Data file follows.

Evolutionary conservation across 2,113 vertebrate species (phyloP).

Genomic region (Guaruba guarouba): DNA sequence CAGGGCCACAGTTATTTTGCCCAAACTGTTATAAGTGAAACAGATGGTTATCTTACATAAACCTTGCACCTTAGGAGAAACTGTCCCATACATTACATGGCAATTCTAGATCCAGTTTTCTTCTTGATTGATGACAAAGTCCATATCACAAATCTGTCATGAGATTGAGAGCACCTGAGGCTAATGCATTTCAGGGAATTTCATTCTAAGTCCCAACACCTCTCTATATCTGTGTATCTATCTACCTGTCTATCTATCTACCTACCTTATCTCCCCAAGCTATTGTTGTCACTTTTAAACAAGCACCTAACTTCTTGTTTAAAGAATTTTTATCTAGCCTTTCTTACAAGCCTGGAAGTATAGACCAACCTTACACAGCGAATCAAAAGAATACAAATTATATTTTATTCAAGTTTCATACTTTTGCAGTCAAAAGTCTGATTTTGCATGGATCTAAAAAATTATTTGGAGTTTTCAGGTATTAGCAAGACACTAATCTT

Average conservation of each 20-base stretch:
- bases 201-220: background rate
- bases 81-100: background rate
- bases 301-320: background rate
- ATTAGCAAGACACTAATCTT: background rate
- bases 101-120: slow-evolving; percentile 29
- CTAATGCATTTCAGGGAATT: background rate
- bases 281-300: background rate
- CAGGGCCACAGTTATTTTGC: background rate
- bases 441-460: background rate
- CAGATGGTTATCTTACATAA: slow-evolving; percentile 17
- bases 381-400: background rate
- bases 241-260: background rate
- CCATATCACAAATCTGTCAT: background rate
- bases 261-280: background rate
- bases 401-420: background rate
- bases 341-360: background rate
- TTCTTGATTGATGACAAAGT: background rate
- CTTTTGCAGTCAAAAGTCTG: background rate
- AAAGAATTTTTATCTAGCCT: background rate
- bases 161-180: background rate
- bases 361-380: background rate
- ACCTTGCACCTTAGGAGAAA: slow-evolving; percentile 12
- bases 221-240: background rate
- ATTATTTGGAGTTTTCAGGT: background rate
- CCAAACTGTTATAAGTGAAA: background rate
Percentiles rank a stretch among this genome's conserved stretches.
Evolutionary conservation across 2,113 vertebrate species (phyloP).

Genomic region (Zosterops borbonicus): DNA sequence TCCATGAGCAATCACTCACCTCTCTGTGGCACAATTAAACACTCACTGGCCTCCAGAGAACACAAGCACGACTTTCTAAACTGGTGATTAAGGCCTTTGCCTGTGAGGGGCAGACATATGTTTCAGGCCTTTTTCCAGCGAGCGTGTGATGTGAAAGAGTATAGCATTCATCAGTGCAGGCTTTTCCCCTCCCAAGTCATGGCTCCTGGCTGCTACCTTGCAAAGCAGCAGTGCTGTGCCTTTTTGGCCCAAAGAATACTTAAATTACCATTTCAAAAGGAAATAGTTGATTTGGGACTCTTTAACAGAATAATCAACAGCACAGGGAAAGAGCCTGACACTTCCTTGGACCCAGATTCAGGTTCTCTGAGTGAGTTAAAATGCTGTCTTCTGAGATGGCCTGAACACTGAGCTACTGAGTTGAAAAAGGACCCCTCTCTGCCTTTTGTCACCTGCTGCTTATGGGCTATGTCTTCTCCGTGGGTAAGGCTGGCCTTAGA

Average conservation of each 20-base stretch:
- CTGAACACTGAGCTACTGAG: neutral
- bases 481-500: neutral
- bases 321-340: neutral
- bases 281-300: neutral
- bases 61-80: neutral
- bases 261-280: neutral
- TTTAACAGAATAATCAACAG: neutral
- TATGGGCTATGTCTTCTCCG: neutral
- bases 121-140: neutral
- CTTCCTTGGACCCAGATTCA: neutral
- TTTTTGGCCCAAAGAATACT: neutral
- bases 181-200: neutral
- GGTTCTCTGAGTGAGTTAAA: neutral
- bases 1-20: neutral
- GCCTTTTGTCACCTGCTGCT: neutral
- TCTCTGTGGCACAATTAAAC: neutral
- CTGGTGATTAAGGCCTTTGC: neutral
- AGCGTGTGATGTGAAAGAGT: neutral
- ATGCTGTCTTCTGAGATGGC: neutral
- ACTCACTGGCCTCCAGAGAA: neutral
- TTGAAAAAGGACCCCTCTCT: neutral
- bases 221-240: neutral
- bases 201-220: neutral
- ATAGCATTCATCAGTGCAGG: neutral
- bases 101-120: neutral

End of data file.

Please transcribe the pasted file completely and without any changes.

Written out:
Evolutionary conservation across 2,113 vertebrate species (phyloP).

Genomic region (Guaruba guarouba): DNA sequence CAGGGCCACAGTTATTTTGCCCAAACTGTTATAAGTGAAACAGATGGTTATCTTACATAAACCTTGCACCTTAGGAGAAACTGTCCCATACATTACATGGCAATTCTAGATCCAGTTTTCTTCTTGATTGATGACAAAGTCCATATCACAAATCTGTCATGAGATTGAGAGCACCTGAGGCTAATGCATTTCAGGGAATTTCATTCTAAGTCCCAACACCTCTCTATATCTGTGTATCTATCTACCTGTCTATCTATCTACCTACCTTATCTCCCCAAGCTATTGTTGTCACTTTTAAACAAGCACCTAACTTCTTGTTTAAAGAATTTTTATCTAGCCTTTCTTACAAGCCTGGAAGTATAGACCAACCTTACACAGCGAATCAAAAGAATACAAATTATATTTTATTCAAGTTTCATACTTTTGCAGTCAAAAGTCTGATTTTGCATGGATCTAAAAAATTATTTGGAGTTTTCAGGTATTAGCAAGACACTAATCTT

Average conservation of each 20-base stretch:
- bases 201-220: background rate
- bases 81-100: background rate
- bases 301-320: background rate
- ATTAGCAAGACACTAATCTT: background rate
- bases 101-120: slow-evolving; percentile 29
- CTAATGCATTTCAGGGAATT: background rate
- bases 281-300: background rate
- CAGGGCCACAGTTATTTTGC: background rate
- bases 441-460: background rate
- CAGATGGTTATCTTACATAA: slow-evolving; percentile 17
- bases 381-400: background rate
- bases 241-260: background rate
- CCATATCACAAATCTGTCAT: background rate
- bases 261-280: background rate
- bases 401-420: background rate
- bases 341-360: background rate
- TTCTTGATTGATGACAAAGT: background rate
- CTTTTGCAGTCAAAAGTCTG: background rate
- AAAGAATTTTTATCTAGCCT: background rate
- bases 161-180: background rate
- bases 361-380: background rate
- ACCTTGCACCTTAGGAGAAA: slow-evolving; percentile 12
- bases 221-240: background rate
- ATTATTTGGAGTTTTCAGGT: background rate
- CCAAACTGTTATAAGTGAAA: background rate
Percentiles rank a stretch among this genome's conserved stretches.
Evolutionary conservation across 2,113 vertebrate species (phyloP).

Genomic region (Zosterops borbonicus): DNA sequence TCCATGAGCAATCACTCACCTCTCTGTGGCACAATTAAACACTCACTGGCCTCCAGAGAACACAAGCACGACTTTCTAAACTGGTGATTAAGGCCTTTGCCTGTGAGGGGCAGACATATGTTTCAGGCCTTTTTCCAGCGAGCGTGTGATGTGAAAGAGTATAGCATTCATCAGTGCAGGCTTTTCCCCTCCCAAGTCATGGCTCCTGGCTGCTACCTTGCAAAGCAGCAGTGCTGTGCCTTTTTGGCCCAAAGAATACTTAAATTACCATTTCAAAAGGAAATAGTTGATTTGGGACTCTTTAACAGAATAATCAACAGCACAGGGAAAGAGCCTGACACTTCCTTGGACCCAGATTCAGGTTCTCTGAGTGAGTTAAAATGCTGTCTTCTGAGATGGCCTGAACACTGAGCTACTGAGTTGAAAAAGGACCCCTCTCTGCCTTTTGTCACCTGCTGCTTATGGGCTATGTCTTCTCCGTGGGTAAGGCTGGCCTTAGA

Average conservation of each 20-base stretch:
- CTGAACACTGAGCTACTGAG: neutral
- bases 481-500: neutral
- bases 321-340: neutral
- bases 281-300: neutral
- bases 61-80: neutral
- bases 261-280: neutral
- TTTAACAGAATAATCAACAG: neutral
- TATGGGCTATGTCTTCTCCG: neutral
- bases 121-140: neutral
- CTTCCTTGGACCCAGATTCA: neutral
- TTTTTGGCCCAAAGAATACT: neutral
- bases 181-200: neutral
- GGTTCTCTGAGTGAGTTAAA: neutral
- bases 1-20: neutral
- GCCTTTTGTCACCTGCTGCT: neutral
- TCTCTGTGGCACAATTAAAC: neutral
- CTGGTGATTAAGGCCTTTGC: neutral
- AGCGTGTGATGTGAAAGAGT: neutral
- ATGCTGTCTTCTGAGATGGC: neutral
- ACTCACTGGCCTCCAGAGAA: neutral
- TTGAAAAAGGACCCCTCTCT: neutral
- bases 221-240: neutral
- bases 201-220: neutral
- ATAGCATTCATCAGTGCAGG: neutral
- bases 101-120: neutral